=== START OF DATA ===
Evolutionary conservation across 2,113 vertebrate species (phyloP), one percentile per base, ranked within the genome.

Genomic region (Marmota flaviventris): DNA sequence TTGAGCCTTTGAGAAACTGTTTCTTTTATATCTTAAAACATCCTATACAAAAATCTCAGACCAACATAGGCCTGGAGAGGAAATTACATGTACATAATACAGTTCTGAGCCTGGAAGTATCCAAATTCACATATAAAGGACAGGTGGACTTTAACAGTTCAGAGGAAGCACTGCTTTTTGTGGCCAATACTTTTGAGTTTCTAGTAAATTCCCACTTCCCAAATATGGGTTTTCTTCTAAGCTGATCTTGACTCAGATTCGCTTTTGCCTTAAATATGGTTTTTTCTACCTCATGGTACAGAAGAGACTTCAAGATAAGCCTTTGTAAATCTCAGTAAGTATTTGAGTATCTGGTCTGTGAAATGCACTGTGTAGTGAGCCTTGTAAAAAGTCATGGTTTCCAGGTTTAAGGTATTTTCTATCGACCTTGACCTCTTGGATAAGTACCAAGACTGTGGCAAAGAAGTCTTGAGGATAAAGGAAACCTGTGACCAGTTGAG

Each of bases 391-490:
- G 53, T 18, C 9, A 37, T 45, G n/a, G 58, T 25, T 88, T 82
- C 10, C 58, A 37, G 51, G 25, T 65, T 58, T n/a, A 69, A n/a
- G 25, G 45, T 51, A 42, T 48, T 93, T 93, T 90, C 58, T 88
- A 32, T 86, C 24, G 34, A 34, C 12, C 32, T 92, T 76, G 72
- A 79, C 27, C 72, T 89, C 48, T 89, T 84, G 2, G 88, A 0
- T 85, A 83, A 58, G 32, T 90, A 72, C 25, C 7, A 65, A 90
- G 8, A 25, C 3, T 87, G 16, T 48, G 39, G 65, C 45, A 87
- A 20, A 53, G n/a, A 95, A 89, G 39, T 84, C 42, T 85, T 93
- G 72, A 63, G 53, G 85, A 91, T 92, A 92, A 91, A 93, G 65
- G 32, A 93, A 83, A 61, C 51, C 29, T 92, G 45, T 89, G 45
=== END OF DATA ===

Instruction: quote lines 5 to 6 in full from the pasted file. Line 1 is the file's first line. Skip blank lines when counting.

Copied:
- C 10, C 58, A 37, G 51, G 25, T 65, T 58, T n/a, A 69, A n/a
- G 25, G 45, T 51, A 42, T 48, T 93, T 93, T 90, C 58, T 88